One of the biggest problems with PHP is the die-hard adherance to backwards compatibility. Functions don't get deprecated, the API doesn't change, it gets overloaded with nearly-the-same but-not-quite methods so that somewhere, somebody doesn't complain about how their website "broke" with the latest release--never mind the fact that by using insecure functions, their sites are already broke.
      • by epine (68316)

        One of the biggest problems with PHP is the die-hard adherance to backwards compatibility. Functions don't get deprecated, the API doesn't change, it gets overloaded with nearly-the-same but-not-quite methods so that somewhere, somebody doesn't complain about how their website "broke" with the latest release--never mind the fact that by using insecure functions, their sites are already broke.

        It goes beyond that. When the new API variants are released, details the actual problem resolved are usually found d

    • It's a legitimate question.

      I just started using PHP a few months ago for a few utilities on one of my websites. There are a ton of things about the language that seem half-assed. In particular I'm thinking of:

      - The entire mysql library, which I have to use right now because mysqli apparently isn't enabled by default in PHP 4 and my current host won't turn it on or upgrade to PHP 5. Why is the default behaviour to force the use of SQL injection-vulnerable code?
      - There is no equivalent of a "contains" method
      • by Aladrin (926209) on Saturday March 03, 2007 @03:43PM (#18219688)
        So your webhost won't upgrade, and that's PHP's fault? PHP5 has been out a LONG time. Don't bother complaining about bugs in PHP4 simply because your website can't be bothered to upgrade. Find a decent webhost instead.

        strpos() return FALSE when it can't find the 'needle'. http://us2.php.net/strpos [php.net] Use a proper test (===) and you'll have all you need in a single statement.

        Some people really LIKE dynamically-typed variables. It's not a bug or a problem. It's a design choice.

        Your flamebait at the end (vbscript) does nothing to enhance your argument. Leave it off next time.
      • There is no equivalent of a "contains" method for the string class, with strpos() being the recommended alternative. strpos() returns 0 if a string doesn't contain the specified substring... or it contains it at position 0. So to do a true "does this string contain some substring?" check requires using both strpos() *and* a separate check between the substring and a new substring made from the original string but chopped off at the length of the substring you're checking for.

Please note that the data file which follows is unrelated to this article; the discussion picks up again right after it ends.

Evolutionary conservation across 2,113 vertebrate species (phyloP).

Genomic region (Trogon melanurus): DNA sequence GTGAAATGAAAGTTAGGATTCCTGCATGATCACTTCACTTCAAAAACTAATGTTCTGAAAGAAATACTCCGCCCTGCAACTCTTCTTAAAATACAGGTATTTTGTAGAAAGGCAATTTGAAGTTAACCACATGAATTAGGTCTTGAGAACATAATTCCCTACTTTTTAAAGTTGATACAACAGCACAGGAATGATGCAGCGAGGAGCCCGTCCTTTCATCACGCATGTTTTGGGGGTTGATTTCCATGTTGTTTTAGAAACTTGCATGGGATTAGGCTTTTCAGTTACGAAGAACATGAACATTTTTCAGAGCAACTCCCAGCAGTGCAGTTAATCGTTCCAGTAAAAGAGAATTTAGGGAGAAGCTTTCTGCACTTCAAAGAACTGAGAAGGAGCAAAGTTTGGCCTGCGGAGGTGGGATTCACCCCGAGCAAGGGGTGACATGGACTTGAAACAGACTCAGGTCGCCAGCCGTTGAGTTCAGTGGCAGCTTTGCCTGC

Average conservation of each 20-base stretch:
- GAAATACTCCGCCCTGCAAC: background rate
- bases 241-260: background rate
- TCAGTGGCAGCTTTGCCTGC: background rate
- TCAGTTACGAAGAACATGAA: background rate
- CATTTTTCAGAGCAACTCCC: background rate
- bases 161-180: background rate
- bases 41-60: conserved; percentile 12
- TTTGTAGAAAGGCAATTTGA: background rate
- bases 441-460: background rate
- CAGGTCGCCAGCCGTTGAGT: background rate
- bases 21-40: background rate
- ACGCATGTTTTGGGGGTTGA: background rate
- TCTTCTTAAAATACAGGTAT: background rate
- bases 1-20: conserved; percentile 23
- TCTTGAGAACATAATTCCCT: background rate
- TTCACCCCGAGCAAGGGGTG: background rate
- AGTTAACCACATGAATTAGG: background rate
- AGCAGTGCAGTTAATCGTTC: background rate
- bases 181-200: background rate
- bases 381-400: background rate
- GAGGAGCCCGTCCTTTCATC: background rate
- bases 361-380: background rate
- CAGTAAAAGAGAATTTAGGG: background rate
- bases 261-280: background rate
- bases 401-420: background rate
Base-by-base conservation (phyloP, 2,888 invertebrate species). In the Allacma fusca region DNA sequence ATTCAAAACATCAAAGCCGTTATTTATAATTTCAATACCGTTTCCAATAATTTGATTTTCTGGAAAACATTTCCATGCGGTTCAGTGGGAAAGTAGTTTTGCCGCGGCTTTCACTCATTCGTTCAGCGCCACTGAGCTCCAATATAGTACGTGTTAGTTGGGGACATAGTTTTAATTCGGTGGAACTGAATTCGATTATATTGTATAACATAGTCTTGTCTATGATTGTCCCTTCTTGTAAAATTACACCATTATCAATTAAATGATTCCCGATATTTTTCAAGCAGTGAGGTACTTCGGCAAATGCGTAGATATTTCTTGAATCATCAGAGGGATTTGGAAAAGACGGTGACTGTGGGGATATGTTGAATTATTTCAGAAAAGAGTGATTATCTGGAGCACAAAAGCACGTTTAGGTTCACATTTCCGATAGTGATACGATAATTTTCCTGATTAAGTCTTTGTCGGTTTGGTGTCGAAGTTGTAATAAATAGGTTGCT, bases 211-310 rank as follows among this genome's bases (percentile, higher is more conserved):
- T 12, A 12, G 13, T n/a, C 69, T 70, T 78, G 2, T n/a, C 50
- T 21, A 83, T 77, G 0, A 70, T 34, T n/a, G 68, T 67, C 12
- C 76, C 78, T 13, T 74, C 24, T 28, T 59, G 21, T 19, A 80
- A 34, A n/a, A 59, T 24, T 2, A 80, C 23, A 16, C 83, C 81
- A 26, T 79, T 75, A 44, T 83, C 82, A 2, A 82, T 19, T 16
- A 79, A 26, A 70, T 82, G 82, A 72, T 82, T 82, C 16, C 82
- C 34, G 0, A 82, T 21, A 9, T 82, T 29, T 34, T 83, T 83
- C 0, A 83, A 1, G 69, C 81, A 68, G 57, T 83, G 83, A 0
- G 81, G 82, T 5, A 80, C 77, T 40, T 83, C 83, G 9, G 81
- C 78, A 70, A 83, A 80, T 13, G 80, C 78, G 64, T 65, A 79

Use === with your comparison. Yes, dynamically typed variables can be a pain but only if you don't understand how to use them. Look at the following example:

        $inputstring = "This is my PHP script";
        if(strpos($inputstring,"This") === false) echo "Not found in inputstring"; //This does NOT evaluate to true because 0 is NOT === false
        if(strpos($inputstring,"This") == false) echo "Not found in inputstring"; //This WILL evaluate to true and echo happens because 0 == false

        So your criticism of dynamically-typ

      • Just because you havent learnt about how the type system works doesnt mean its crappy.
    • by mbyte (65875)
      That would imply that PHP was designed .. rather than something happened by accident ;)
    • PHP its self is very good. Its the sloppy coders who give it the bad name.

      I've seen atrocious code where you can tell that just because the coder knows how to do a for loop in BASIC it means it can become the next Bill Gates.
    • by arodland (127775) on Saturday March 03, 2007 @05:51PM (#18220742)
      Nope. Definitely defective by lack of design.
    • by cortana (588495)
      That implies that PHP was designed in the first place.
    • Re: (Score:3, Informative)

      by caluml (551744)
      mod_security [modsecurity.org] and Hardened PHP [hardened-php.net] can help with preventing future attacks that people don't yet know about.
      Also, using something like GRSec [grsecurity.net], or SELinux can further restrict what people could do if they did end up with a shell on your webserver. Although whether it's worth the effort to set up for everyone is another question.
    • Having never used PHP but heard of its many security problems...

      You would hear of the many security problems of any language that's widely used in the internet. It's not that PHP is so insecure as that, the problem is that it's more exposed, so it needs to be more secure than other languages.

      Part of the problem with the public image of PHP is that it's a purely "commercial" language, it lacks the nerdy appeal of Ruby or Lisp, for instance. Most of the comments you'll see here in Slashdot bemoaning PHP's sh

  • To be honest i'm glad that this month of bugs is happening, after all the previous news items about how the core php / zend team is refusing to colaberate with some ppl who are deeply concerned about php's security (and by this we do mean mistakes/faults in the php engine, not in bad php programming).